The Platyhelminthes (flatworms) comprise a highly diverse phylum in terms of morphology, embryology, life-cycle complexity and capacity for regeneration and asexual reproduction [1–4]. However, they are united by having a unique population of undifferentiated stem cells, commonly known as ‘neoblasts’ [5, 6]. It is thought that neoblasts represent the only proliferative cell population, and are therefore the source of new cells for normal tissue turnover, growth and regeneration.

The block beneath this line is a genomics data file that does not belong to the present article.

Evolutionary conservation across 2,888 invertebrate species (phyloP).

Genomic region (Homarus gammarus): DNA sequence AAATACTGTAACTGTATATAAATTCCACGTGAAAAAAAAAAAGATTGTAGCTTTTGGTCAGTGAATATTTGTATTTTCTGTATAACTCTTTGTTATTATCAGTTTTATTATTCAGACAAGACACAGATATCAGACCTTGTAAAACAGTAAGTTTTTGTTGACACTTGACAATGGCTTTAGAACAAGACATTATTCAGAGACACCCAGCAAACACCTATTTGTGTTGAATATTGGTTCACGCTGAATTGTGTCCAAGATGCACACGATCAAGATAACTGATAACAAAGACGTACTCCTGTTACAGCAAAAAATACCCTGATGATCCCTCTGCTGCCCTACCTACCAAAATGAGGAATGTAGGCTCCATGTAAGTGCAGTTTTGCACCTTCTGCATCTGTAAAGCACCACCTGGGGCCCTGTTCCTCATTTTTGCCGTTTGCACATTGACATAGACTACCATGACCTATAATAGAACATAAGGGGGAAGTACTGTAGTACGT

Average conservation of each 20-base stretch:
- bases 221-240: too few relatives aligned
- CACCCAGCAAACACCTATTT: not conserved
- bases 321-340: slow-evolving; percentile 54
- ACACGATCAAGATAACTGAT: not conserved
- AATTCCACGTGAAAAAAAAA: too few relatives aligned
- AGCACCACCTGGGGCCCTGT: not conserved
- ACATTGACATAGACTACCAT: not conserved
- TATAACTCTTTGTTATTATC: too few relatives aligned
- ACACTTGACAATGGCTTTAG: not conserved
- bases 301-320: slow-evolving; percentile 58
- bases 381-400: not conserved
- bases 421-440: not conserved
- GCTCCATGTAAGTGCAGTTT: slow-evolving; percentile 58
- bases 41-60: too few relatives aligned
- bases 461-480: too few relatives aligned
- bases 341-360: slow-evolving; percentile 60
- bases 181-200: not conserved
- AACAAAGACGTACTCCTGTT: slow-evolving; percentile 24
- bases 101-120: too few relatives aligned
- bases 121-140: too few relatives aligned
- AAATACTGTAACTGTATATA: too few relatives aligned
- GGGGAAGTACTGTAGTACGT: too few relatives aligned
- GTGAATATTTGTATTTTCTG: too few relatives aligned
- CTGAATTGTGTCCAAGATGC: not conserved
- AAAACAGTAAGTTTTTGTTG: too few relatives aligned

The characterization of neoblasts has been most extensive for free living flatworms, especially for planarians. Planarian neoblasts have been shown to be truly pluripotent , and are essential for planarian regeneration . Classical ultrastructural studies in planarians described the neoblasts as small, round cells with a large nucleus containing little heterochromatin and a large nucleolus, with scant cytoplasm containing mitochondria, abundant free ribosomes and few other organelles [9, 10]. Furthermore, they possess cytoplasmic electron-dense ribonucleoprotein (RNP) granules called chromatoid bodies, which are molecularly and morphologically similar to the well known germ granules present in the germ cells of many animals. Germ granules are thought to function as centers for post-transcriptional regulation of mRNA, similar to other RNP bodies in somatic cells [11, 12]. Many studies have shown that genes involved in post-transcriptional regulation and chromatin modification are highly upregulated in neoblasts [13–18]. These include genes that are typically considered markers of germ cells in other model animals, such as the DEAD box RNA helicase vasa and the Argonaute family gene piwi. This expression of germ line markers in somatic multipotent stem cells has also been found in other animal lineages, and has been interpreted as part of a multipotency program conserved between the germ line and multipotent somatic stem cells . The development of molecular markers has further shown that the neoblasts are actually heterogeneous at the molecular level [9, 10].